Jacks Narrows which is cut by the Juniata River also housed some of the most famous transportation means in the history of east coast transportation at one time or another. The PA Turnpike, Pennsylvania Canal, William Penn Highway, and Pennsylvania Railroad all passed through Jacks Narrows at the base of this mountain. This goes to show how important a roll Thousand Steps and Jacks Mountain had to the early 1900s industrial boom.

Getting There

This moutain is accessed via PA Route 22/522.
From Harrisburg, PA:
Take Route 22/322 West from downtown Harrisburg or off of Interstate-81. Follow 22/322 northwest for 53 miles to Lewistown, PA where you'll want to take the exit for PA Route 22/522 (Mt. Union). From here continue for 23 miles through Mt. Union. The trailhead is at large parking lot on the right hand side of the road about 3/4 mile outside of Mount Union where you will see a Heritage Route sign. To the west should be the Juniata River and the high west wall of Jacks Mountain. This parking area is the only pull-off place going around the mountain. To get to the trailhead, walk all the way to the south end of the lot (towards Mt. Union) and the trailhead is just past the guard rail next to the Heritage Route sign.

From Hungtingdon, PA:
Take route 522 E (which actually goes south) from downtown Huntingdon for 9 miles through the town of Mill Creek. Continue on into Jacks Narrows for one more mile where you will see a pull-off on the left side of the road with a Heritage Route sign at the south end. To the west should be the Juniata River and the high west wall of Jacks Mountain. This parking area is the only pull-off place going around the mountain. To get to the trailhead, walk all the way to the south end of the lot (towards Mt. Union) and the trailhead is just past the guard rail next to the Heritage Route sign.
Fall colors

Red Tape

There are no permits or fees required to access the trails in this area. Parking is also free at the trailhead. Most of the mountain is on State Game Lands in partnership with the 'Save The Steps Foundation'. The only seasonal closures would be due to snow in the winter time, but even then the road is usually open. For wildlife and conservation purposes follow the “LEAVE NO TRACE” program and you will be fine.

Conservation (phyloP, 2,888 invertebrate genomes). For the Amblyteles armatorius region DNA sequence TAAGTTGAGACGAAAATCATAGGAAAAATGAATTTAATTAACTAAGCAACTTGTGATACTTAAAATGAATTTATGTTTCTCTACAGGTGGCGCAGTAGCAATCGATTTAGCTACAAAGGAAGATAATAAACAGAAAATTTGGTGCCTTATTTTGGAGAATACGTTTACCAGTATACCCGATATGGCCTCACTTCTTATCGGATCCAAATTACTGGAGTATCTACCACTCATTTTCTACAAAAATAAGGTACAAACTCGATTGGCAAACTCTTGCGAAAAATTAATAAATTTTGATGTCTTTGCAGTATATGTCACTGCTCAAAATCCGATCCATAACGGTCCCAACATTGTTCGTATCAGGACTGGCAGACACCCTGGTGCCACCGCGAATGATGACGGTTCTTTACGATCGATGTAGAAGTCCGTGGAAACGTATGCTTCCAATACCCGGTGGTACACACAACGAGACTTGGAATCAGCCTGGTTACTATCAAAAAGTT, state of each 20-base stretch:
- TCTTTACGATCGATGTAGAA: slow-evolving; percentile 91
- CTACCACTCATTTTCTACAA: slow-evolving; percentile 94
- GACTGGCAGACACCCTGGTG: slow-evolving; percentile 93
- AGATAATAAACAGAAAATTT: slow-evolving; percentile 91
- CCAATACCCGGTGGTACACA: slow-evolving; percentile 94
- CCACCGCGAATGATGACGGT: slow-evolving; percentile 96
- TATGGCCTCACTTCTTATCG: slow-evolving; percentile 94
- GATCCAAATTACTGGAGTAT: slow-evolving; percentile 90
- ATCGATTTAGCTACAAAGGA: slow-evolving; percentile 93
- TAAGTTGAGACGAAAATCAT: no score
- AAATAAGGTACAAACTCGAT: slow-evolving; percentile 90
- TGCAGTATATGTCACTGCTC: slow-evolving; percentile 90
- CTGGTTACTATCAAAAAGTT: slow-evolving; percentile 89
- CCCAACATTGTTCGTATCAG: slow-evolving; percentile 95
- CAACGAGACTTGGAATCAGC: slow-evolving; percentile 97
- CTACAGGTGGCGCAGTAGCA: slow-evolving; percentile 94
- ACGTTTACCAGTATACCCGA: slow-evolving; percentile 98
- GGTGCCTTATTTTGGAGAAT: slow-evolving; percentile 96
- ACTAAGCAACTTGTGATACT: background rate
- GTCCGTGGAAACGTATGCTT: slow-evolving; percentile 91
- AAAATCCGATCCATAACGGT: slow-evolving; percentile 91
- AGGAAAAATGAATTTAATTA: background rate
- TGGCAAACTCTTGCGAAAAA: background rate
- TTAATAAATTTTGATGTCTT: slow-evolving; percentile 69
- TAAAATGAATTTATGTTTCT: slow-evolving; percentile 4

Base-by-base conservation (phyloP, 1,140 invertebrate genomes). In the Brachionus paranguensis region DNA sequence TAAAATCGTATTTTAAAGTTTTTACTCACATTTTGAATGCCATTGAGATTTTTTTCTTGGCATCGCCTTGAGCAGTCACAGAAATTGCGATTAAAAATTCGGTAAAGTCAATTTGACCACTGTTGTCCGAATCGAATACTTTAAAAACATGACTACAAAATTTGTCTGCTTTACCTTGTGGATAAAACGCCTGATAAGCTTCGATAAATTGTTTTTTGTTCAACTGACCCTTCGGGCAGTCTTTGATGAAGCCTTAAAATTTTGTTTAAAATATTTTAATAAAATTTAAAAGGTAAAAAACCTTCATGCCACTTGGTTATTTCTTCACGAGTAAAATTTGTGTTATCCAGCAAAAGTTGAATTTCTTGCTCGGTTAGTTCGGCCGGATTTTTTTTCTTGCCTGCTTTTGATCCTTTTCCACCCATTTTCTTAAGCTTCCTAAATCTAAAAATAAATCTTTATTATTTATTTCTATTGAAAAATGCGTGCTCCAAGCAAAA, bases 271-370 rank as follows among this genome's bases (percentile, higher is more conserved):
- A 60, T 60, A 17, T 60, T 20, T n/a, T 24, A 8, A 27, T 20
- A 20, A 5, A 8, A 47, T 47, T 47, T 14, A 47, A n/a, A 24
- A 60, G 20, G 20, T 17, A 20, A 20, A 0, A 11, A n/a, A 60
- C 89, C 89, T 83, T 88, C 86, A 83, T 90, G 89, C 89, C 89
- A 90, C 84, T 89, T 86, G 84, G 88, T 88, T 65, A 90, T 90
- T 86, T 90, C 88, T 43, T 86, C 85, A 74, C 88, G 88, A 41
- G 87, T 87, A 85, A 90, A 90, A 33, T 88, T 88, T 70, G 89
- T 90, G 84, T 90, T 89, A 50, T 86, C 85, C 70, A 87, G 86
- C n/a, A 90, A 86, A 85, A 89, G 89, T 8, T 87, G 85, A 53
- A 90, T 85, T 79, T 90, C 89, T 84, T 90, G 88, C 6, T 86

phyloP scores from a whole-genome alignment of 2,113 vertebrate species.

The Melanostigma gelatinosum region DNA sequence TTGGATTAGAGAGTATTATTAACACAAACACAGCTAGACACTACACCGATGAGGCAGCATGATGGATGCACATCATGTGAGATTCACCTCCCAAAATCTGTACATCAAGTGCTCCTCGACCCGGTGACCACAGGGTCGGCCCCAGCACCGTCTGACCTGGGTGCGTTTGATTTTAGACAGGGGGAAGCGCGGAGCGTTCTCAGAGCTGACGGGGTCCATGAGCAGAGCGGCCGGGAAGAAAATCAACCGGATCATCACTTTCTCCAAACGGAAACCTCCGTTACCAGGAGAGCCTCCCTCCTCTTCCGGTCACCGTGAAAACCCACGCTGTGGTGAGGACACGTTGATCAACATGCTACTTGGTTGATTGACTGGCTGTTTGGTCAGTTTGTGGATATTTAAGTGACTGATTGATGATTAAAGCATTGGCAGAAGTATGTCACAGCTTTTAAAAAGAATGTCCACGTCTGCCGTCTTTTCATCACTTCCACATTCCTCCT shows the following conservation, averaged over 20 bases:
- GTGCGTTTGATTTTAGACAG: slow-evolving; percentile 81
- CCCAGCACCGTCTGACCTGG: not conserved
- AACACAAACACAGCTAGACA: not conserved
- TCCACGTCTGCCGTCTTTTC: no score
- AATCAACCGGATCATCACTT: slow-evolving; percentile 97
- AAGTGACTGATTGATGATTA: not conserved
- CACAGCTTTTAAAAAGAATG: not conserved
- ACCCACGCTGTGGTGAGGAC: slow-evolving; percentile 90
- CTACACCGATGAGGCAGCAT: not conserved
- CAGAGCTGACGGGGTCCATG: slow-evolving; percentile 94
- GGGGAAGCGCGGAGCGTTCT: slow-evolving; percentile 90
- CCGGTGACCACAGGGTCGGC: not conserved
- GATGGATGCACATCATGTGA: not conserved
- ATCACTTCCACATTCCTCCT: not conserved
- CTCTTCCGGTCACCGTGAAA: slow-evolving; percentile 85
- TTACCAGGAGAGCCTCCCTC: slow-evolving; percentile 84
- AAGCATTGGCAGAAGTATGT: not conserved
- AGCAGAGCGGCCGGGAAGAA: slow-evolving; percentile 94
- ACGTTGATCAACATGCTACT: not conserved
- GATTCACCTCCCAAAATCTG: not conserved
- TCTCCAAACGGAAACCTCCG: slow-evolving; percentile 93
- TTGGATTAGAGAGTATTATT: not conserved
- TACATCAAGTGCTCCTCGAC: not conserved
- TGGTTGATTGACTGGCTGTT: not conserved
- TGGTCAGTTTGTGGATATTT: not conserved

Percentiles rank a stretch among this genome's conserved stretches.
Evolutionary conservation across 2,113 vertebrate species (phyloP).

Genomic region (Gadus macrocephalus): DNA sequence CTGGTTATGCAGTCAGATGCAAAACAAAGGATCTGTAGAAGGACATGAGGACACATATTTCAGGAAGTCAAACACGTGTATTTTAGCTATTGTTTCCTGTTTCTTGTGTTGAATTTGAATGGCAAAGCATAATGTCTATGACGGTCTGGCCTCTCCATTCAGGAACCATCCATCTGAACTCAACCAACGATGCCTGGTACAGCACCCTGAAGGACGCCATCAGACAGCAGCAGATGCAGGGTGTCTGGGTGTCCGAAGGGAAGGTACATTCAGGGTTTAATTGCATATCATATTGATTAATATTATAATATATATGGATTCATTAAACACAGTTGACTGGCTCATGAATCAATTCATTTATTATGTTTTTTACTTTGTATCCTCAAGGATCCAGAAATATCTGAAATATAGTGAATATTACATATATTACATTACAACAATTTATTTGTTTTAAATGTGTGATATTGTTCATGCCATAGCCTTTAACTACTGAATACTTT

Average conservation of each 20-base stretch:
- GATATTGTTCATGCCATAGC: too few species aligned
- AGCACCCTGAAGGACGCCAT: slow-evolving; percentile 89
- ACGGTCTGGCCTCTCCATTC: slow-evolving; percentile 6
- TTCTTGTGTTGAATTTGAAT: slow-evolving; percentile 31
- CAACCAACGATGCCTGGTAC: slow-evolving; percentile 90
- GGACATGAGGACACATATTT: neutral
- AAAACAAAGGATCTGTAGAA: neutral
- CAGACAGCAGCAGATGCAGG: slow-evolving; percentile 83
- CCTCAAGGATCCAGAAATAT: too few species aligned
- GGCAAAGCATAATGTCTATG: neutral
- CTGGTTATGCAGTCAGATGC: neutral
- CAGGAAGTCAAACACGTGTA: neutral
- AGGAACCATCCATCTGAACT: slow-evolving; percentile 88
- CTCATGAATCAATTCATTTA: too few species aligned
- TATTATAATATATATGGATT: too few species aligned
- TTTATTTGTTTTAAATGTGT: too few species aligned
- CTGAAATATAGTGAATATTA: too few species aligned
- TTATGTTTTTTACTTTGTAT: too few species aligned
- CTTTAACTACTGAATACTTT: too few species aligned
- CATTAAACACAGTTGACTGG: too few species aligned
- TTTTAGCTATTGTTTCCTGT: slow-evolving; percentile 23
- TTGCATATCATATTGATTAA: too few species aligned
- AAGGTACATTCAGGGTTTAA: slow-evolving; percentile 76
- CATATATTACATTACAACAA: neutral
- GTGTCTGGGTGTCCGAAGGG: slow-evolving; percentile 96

When To Climb

The best time to climb this mountain would probably be in the early spring or mid-fall. The views are more expansive during this time as the sky is clearer and also in fall the leaves are changing (usually peak foliage is mid-October). This would be a great place to see the fall foliage.

The only thing you have to be careful of is hunters. Most hunters probably would not venture up to high on this part of the mountain because of its difficulty to get to, but once you reach the summit area be a little more careful. This mountain is a wonderful destination in all times of the year though and a good warm-up hike if you plan on going to the high peaks for vacation.


There is no camping in the area.

Mountain Conditions

For current and up-to-date weather conditions, click on the link below!

Additions and CorrectionsPost an Addition or Correction

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willimax - Jan 4, 2009 8:12 pm - Hasn't voted

Not a glacial cirque

I am not aware of any alpine glaciers documented for this part of PA, and thus the deposits on and topography of Jack's Mt., if glacially related at all, are most likely due to frost action associated with glacial fronts over a 100mi to the NE.


brianscottw - Feb 16, 2009 2:49 am - Hasn't voted

Jacks is the biggest

I am for PA and have studied the mountains quite a bit, Jack's Mountain form the flat's by Mount Union High School's playing fields (520 ft.)to the top off the 2321 foot summit is the highest elevation gain in the state. I always judge a mountain on its true size from bottom to top... By the way, North Mountain in Sullivan county close to Muncy Valley (Although higher in elevation at 2600 ft.) is a close second

Viewing: 1-2 of 2



Children refers to the set of objects that logically fall under a given object. For example, the Aconcagua mountain page is a child of the 'Aconcagua Group' and the 'Seven Summits.' The Aconcagua mountain itself has many routes, photos, and trip reports as children.